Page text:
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As discussed in What are the requirements for a dish to be kosher?, kosher food must follow various rules and procedures. I noticed a pattern in these rules which suggests some consistency with modern food scientists' understanding of food safety and handling.

For example:

  • Shellfish often contains harmful bacteria which can make one sick. Avoiding this is probably good advice.
  • Many fish or "creatures of the sea", that do not have scales, contain dangerous poisons and are probably best avoided.

Are there any scientific explanations for why it might be good to avoid the other food? E.g.:

  • Meat in which the blood has not been drained.
  • Eating milk together with meat or cooking beef in milk.

Pigs are often fed garbage and other meat, including meat from other pigs. Could this lead to diseases similar to mad cow disease?

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What is the point of this question? Who would the answers help and how? – Aaronut Mar 23 '12 at 3:19
While I find this question interesting from a philosophical standpoint, this question doesn't seem like it's an answerable one. – Eric Hu Mar 23 '12 at 4:25
This question would be better suited for – Cos Callis Mar 23 '12 at 8:12
There was a related question on Skeptics.SE:… – ESultanik Mar 23 '12 at 15:44
I've voted to close. This question belongs on Also, speaking as someone who attended Yeshiva, this question has a long and complex answer even if you restrict yourself entirely to Jewish sources. – FuzzyChef Mar 24 '12 at 17:58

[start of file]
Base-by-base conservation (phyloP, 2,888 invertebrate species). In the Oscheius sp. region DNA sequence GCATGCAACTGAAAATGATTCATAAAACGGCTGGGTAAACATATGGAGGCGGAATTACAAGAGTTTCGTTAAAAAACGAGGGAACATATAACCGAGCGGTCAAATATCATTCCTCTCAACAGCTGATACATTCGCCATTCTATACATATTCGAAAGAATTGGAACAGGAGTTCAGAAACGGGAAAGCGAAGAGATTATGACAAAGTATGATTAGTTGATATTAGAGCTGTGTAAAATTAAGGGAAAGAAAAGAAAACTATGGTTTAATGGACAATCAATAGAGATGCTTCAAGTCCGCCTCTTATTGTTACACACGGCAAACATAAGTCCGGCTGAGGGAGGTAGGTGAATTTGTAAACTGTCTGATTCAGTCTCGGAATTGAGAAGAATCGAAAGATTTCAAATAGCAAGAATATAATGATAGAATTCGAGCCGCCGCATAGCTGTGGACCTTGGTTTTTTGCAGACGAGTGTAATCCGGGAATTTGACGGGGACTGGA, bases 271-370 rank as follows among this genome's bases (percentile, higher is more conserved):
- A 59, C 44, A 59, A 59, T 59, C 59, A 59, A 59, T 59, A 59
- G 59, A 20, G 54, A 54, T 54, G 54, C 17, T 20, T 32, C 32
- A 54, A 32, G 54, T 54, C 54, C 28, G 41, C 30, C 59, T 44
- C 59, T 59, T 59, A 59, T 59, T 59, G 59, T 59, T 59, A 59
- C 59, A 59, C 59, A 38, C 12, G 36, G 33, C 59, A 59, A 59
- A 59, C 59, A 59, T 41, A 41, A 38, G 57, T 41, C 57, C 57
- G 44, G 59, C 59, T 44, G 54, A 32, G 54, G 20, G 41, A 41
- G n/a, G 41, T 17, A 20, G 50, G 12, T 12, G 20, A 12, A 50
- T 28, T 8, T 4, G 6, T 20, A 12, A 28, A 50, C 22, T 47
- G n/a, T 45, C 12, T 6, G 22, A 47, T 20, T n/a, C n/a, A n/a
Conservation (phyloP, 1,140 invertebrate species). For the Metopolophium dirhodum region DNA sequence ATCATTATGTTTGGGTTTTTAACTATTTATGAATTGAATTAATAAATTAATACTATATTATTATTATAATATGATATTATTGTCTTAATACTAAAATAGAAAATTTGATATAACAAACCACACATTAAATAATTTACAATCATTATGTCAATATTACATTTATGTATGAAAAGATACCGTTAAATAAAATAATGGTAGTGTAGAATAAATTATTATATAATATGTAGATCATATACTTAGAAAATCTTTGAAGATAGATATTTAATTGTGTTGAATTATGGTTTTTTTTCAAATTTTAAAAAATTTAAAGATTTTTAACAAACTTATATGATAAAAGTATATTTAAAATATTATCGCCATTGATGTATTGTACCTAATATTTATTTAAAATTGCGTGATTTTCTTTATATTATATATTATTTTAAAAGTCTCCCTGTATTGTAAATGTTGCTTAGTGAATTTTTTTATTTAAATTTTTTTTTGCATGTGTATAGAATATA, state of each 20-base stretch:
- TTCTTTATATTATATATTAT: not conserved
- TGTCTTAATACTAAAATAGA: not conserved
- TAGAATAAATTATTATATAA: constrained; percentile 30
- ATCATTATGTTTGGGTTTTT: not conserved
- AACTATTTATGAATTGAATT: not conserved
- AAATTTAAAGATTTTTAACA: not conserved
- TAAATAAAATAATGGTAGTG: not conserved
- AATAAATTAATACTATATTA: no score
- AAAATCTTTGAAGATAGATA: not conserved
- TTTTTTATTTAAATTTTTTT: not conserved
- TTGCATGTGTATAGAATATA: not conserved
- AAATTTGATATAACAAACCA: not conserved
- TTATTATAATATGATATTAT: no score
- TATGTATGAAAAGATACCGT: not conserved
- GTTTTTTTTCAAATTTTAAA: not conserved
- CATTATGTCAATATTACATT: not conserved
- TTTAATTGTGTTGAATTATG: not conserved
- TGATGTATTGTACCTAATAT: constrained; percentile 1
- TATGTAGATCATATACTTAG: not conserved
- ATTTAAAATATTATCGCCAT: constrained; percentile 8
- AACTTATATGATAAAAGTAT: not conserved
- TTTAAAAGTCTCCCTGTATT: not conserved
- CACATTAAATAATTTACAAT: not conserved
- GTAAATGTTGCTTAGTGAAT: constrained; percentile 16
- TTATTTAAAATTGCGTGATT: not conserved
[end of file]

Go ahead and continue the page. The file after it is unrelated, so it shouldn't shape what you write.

up vote 2 down vote accepted

Interesting question and I'll try to give an answer to the questions that you state explicitly.

Blood is edible and is eaten in loads of countries. Black sausage comes to mind. However, blood tends to coagulate rather fast and meat needs a fair amount of time to mature. I'm guessing that leaving blood in the meat will give the meat dark spots that are not appealing, therefore the prohibition.

Milk and meat are eaten together at least in Spain. The only reason I can imagine for not mixing them is historical. Originally the Jewish tribes lived in a desert. A hot climate and food... don't go well together. Maybe milk turned sour fast, or it turned into yoghurt, and maybe that was feared...

All this is just guessing, so anybody that finds a valid reference is welcome to post here.

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While some of the kosher rules are food-safety rules developed by the Israelite priests (or given by God), the prohibition against mixing meat and milk is because of an ancient ritual that involved cooking the meat of a slaughtered animal in its mother's milk, a religious practice forbidden in Exodus 34:26 "... You shall not boil a kid in its mother's milk", part of a passage sometimes known as the ritual decalogue that prescribes the destruction of artifacts of other religions, forbids the creation of idols, and lays out other religious responsibilities.

The laws regarding separation of meat and milk come from the concern that a person might accidentally break this law and boil a kid in its mother's milk if they purchase both meat and milk and prepare them together, or if a residue of milk is left on cooking utensils from a previous dish, which then gets into a dish involving the meat of a slaughtered kid.

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